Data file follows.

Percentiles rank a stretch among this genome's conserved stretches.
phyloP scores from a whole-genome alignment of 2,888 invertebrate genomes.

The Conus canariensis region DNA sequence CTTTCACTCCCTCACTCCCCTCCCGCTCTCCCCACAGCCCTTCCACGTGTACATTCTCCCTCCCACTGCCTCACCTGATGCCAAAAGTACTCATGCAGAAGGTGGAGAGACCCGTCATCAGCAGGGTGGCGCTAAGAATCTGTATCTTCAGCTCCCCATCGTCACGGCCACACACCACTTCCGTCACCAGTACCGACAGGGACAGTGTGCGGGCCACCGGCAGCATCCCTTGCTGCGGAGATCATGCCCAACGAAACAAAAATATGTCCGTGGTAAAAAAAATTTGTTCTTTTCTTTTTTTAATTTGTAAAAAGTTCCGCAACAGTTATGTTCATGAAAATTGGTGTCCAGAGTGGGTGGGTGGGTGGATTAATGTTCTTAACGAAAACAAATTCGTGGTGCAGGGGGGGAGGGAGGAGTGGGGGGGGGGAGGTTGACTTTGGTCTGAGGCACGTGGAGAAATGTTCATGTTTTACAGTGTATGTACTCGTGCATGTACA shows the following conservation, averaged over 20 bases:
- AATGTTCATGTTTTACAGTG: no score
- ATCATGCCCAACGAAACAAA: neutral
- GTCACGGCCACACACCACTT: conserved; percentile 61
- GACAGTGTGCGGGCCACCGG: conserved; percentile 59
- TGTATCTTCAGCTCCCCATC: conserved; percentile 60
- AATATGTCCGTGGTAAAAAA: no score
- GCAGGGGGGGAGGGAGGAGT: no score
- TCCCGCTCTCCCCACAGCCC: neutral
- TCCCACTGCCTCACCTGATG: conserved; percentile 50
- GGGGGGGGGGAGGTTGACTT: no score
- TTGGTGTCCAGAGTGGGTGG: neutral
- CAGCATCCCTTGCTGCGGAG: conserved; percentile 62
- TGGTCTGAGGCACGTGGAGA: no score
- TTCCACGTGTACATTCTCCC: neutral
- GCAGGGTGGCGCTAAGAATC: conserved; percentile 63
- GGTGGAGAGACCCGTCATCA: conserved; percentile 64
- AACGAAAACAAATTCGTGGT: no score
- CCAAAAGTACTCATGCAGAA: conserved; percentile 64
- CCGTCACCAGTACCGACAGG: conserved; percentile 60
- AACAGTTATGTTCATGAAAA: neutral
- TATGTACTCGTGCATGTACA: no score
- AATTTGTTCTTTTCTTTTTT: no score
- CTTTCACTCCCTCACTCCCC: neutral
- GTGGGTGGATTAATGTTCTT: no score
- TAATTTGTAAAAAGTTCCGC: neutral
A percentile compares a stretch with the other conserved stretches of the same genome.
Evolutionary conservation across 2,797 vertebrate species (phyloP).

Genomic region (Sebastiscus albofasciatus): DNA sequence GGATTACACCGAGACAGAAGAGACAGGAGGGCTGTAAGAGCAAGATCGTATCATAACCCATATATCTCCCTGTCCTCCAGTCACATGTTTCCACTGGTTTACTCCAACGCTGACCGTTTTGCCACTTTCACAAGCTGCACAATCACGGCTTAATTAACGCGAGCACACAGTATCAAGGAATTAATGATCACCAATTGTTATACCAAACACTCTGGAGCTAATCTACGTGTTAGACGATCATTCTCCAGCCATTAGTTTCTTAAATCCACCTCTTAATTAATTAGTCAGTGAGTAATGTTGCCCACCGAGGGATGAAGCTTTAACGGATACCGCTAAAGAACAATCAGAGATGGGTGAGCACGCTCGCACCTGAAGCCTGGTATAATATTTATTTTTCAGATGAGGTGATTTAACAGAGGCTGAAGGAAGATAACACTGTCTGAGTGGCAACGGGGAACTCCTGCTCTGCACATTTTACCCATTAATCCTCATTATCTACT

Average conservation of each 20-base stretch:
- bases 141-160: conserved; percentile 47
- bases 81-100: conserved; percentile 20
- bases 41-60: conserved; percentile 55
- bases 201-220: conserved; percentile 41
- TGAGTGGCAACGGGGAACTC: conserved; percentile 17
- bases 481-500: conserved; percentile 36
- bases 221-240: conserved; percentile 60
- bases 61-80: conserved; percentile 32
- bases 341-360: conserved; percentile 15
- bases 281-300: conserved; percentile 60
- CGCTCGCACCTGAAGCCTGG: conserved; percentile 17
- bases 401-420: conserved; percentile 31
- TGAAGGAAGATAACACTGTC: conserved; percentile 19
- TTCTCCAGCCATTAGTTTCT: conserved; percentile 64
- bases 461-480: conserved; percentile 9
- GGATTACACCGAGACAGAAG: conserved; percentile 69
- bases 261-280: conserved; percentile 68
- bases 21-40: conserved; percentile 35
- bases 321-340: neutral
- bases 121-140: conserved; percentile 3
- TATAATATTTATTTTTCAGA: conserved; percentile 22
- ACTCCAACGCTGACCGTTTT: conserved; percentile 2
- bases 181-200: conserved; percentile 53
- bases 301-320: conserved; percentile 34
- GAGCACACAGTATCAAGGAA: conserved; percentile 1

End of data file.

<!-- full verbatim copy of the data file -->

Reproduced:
Percentiles rank a stretch among this genome's conserved stretches.
phyloP scores from a whole-genome alignment of 2,888 invertebrate genomes.

The Conus canariensis region DNA sequence CTTTCACTCCCTCACTCCCCTCCCGCTCTCCCCACAGCCCTTCCACGTGTACATTCTCCCTCCCACTGCCTCACCTGATGCCAAAAGTACTCATGCAGAAGGTGGAGAGACCCGTCATCAGCAGGGTGGCGCTAAGAATCTGTATCTTCAGCTCCCCATCGTCACGGCCACACACCACTTCCGTCACCAGTACCGACAGGGACAGTGTGCGGGCCACCGGCAGCATCCCTTGCTGCGGAGATCATGCCCAACGAAACAAAAATATGTCCGTGGTAAAAAAAATTTGTTCTTTTCTTTTTTTAATTTGTAAAAAGTTCCGCAACAGTTATGTTCATGAAAATTGGTGTCCAGAGTGGGTGGGTGGGTGGATTAATGTTCTTAACGAAAACAAATTCGTGGTGCAGGGGGGGAGGGAGGAGTGGGGGGGGGGAGGTTGACTTTGGTCTGAGGCACGTGGAGAAATGTTCATGTTTTACAGTGTATGTACTCGTGCATGTACA shows the following conservation, averaged over 20 bases:
- AATGTTCATGTTTTACAGTG: no score
- ATCATGCCCAACGAAACAAA: neutral
- GTCACGGCCACACACCACTT: conserved; percentile 61
- GACAGTGTGCGGGCCACCGG: conserved; percentile 59
- TGTATCTTCAGCTCCCCATC: conserved; percentile 60
- AATATGTCCGTGGTAAAAAA: no score
- GCAGGGGGGGAGGGAGGAGT: no score
- TCCCGCTCTCCCCACAGCCC: neutral
- TCCCACTGCCTCACCTGATG: conserved; percentile 50
- GGGGGGGGGGAGGTTGACTT: no score
- TTGGTGTCCAGAGTGGGTGG: neutral
- CAGCATCCCTTGCTGCGGAG: conserved; percentile 62
- TGGTCTGAGGCACGTGGAGA: no score
- TTCCACGTGTACATTCTCCC: neutral
- GCAGGGTGGCGCTAAGAATC: conserved; percentile 63
- GGTGGAGAGACCCGTCATCA: conserved; percentile 64
- AACGAAAACAAATTCGTGGT: no score
- CCAAAAGTACTCATGCAGAA: conserved; percentile 64
- CCGTCACCAGTACCGACAGG: conserved; percentile 60
- AACAGTTATGTTCATGAAAA: neutral
- TATGTACTCGTGCATGTACA: no score
- AATTTGTTCTTTTCTTTTTT: no score
- CTTTCACTCCCTCACTCCCC: neutral
- GTGGGTGGATTAATGTTCTT: no score
- TAATTTGTAAAAAGTTCCGC: neutral
A percentile compares a stretch with the other conserved stretches of the same genome.
Evolutionary conservation across 2,797 vertebrate species (phyloP).

Genomic region (Sebastiscus albofasciatus): DNA sequence GGATTACACCGAGACAGAAGAGACAGGAGGGCTGTAAGAGCAAGATCGTATCATAACCCATATATCTCCCTGTCCTCCAGTCACATGTTTCCACTGGTTTACTCCAACGCTGACCGTTTTGCCACTTTCACAAGCTGCACAATCACGGCTTAATTAACGCGAGCACACAGTATCAAGGAATTAATGATCACCAATTGTTATACCAAACACTCTGGAGCTAATCTACGTGTTAGACGATCATTCTCCAGCCATTAGTTTCTTAAATCCACCTCTTAATTAATTAGTCAGTGAGTAATGTTGCCCACCGAGGGATGAAGCTTTAACGGATACCGCTAAAGAACAATCAGAGATGGGTGAGCACGCTCGCACCTGAAGCCTGGTATAATATTTATTTTTCAGATGAGGTGATTTAACAGAGGCTGAAGGAAGATAACACTGTCTGAGTGGCAACGGGGAACTCCTGCTCTGCACATTTTACCCATTAATCCTCATTATCTACT

Average conservation of each 20-base stretch:
- bases 141-160: conserved; percentile 47
- bases 81-100: conserved; percentile 20
- bases 41-60: conserved; percentile 55
- bases 201-220: conserved; percentile 41
- TGAGTGGCAACGGGGAACTC: conserved; percentile 17
- bases 481-500: conserved; percentile 36
- bases 221-240: conserved; percentile 60
- bases 61-80: conserved; percentile 32
- bases 341-360: conserved; percentile 15
- bases 281-300: conserved; percentile 60
- CGCTCGCACCTGAAGCCTGG: conserved; percentile 17
- bases 401-420: conserved; percentile 31
- TGAAGGAAGATAACACTGTC: conserved; percentile 19
- TTCTCCAGCCATTAGTTTCT: conserved; percentile 64
- bases 461-480: conserved; percentile 9
- GGATTACACCGAGACAGAAG: conserved; percentile 69
- bases 261-280: conserved; percentile 68
- bases 21-40: conserved; percentile 35
- bases 321-340: neutral
- bases 121-140: conserved; percentile 3
- TATAATATTTATTTTTCAGA: conserved; percentile 22
- ACTCCAACGCTGACCGTTTT: conserved; percentile 2
- bases 181-200: conserved; percentile 53
- bases 301-320: conserved; percentile 34
- GAGCACACAGTATCAAGGAA: conserved; percentile 1